, pub-2782336357453463, DIRECT, f08c47fec0942fa0


Domicile is the relation which the law creates between an individual and a particular locality or country[i]. It is the legel conception of home[ii].

The word domicile is derived from the Latin term domus, which means a home or dwelling house[iii].

In a strict legel sense, domicile is the place where one has his/her true, fixed, permanent home, and principal establishment, and to which, whenever s/he is absent, s/he has the intention of returning, and where s/he exercises his/her political rights[iv].

Citizenship and domicile are synonymous for purposes of diversity jurisdiction[v]. Similarly, Domicile and residence are synonymous terms. Since domicile and residence are usually in the same place, they are frequently used as if they had the same meaning. However, there is a marked distinction between domicile and residence. Domicile means living in a locality with intent to make it a fixed and permanent home, while residence simply requires bodily presence as an inhabitant in a given place[vi].

Types of domicile as organized under common law and statutes are:

■domicile of origin,
■domicile of choice or necessary domicile.; and
■domicile by operation of law.
The determination of domicile is a mixed question of law and fact. A person’s domicile, once established, can only be changed by an actual removal to another habitation, coupled with an intention of remaining there permanently or at least for an indefinite time[vii].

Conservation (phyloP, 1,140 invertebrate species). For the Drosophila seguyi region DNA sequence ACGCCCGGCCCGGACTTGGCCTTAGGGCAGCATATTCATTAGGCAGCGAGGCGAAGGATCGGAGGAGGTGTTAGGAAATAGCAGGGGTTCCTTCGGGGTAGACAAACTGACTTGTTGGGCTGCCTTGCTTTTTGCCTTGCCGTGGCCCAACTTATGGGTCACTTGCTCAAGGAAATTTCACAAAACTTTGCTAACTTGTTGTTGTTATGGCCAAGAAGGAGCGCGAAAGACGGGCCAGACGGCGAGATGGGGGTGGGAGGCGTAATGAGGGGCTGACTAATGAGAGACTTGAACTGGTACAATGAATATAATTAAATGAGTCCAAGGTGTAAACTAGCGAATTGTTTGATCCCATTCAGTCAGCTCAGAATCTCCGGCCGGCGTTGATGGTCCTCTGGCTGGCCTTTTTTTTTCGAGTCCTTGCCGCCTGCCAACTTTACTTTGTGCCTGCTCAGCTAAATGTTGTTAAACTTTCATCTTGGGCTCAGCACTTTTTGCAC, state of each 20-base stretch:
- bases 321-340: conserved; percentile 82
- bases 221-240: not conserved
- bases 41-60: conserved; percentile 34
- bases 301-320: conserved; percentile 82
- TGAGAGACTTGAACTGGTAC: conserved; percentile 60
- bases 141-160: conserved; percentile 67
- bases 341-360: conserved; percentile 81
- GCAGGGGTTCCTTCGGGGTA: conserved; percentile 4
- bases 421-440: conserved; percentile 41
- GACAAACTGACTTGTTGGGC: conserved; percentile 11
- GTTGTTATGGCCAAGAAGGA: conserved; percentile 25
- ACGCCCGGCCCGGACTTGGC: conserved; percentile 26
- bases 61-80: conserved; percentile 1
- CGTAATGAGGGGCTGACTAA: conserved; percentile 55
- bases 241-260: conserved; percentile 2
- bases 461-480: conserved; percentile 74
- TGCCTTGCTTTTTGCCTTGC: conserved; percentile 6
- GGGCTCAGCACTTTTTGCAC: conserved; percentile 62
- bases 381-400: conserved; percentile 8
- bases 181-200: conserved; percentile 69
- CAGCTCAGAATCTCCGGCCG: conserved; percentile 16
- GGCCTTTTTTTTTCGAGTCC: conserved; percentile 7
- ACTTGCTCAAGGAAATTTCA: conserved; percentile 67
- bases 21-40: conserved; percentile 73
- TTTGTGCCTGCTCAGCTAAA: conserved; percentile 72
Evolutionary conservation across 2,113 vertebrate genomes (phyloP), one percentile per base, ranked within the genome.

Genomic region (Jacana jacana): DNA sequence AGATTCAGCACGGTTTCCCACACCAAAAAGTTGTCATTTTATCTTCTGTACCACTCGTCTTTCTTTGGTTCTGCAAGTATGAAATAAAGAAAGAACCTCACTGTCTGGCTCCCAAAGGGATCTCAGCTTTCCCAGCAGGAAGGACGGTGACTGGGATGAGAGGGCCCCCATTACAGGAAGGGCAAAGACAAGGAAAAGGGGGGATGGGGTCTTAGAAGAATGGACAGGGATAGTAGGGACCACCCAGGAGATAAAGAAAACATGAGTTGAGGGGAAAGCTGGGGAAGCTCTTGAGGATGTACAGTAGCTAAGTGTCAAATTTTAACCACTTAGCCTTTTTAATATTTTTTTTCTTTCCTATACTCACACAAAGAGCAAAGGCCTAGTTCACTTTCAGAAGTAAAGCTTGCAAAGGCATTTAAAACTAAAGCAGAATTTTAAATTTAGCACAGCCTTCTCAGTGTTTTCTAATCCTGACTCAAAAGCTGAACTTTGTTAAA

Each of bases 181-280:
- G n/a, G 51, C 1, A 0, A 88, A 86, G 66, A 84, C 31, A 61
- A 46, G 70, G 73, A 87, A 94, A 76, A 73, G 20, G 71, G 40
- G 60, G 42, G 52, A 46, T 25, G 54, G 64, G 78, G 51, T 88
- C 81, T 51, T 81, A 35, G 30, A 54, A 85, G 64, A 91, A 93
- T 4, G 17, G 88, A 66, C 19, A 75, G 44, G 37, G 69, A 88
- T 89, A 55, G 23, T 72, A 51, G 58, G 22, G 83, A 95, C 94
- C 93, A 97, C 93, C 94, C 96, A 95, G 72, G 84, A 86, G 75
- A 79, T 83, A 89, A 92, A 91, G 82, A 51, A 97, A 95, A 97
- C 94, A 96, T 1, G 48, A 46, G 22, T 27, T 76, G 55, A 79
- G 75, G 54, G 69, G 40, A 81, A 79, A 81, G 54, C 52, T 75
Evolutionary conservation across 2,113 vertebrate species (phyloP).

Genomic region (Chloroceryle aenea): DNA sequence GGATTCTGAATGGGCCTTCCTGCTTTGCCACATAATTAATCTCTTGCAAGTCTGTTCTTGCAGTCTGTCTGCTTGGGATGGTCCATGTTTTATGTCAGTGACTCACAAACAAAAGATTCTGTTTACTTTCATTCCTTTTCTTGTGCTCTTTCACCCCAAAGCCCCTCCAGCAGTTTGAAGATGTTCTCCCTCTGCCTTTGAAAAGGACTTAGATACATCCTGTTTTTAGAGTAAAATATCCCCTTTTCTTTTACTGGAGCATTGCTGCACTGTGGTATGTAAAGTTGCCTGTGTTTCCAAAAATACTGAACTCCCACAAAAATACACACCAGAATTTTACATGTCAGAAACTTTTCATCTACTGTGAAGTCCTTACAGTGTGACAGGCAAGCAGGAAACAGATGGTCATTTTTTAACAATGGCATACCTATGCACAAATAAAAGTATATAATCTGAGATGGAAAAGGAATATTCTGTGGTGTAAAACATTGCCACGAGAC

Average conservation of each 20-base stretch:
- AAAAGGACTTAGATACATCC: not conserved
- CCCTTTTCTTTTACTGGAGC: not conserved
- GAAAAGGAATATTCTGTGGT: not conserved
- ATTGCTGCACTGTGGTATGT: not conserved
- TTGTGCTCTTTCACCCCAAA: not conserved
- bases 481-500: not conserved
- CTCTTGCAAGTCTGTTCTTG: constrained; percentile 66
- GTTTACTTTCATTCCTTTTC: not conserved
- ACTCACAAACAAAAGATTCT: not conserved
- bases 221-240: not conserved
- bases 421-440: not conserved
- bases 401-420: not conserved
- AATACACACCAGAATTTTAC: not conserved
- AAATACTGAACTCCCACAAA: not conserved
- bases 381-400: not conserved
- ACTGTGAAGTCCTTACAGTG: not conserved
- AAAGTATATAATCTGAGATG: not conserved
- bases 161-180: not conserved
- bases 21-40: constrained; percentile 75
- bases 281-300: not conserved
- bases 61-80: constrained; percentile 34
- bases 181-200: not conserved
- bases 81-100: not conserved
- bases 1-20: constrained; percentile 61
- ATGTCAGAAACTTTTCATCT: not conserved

Domicile generally requires two elements[viii]:

■physical presence in a state, and
■the intent to remain there indefinitely (animus manendi).
Some of the factors traditionally considered when determining a party’s domicile are[ix]:

■the person’s place of voting;
■the location of the person’s real and personal property;
■the state issuing the person’s driver’s license;
■the state where the person’s bank accounts are maintained;
■club or church membership; and
■the person’s place of employment.
A U.S. citizen can change his/her domicile from one state to another at his/her discretion. To carry out a change in the domicile, an adult must prove two things. They are:

■residence; and
■intention to sustain that residence.
Both elements must coexist to effect a change in the domicile. If both these elements are shown, the place where such person resides will be presumed by law to be his/her domicile.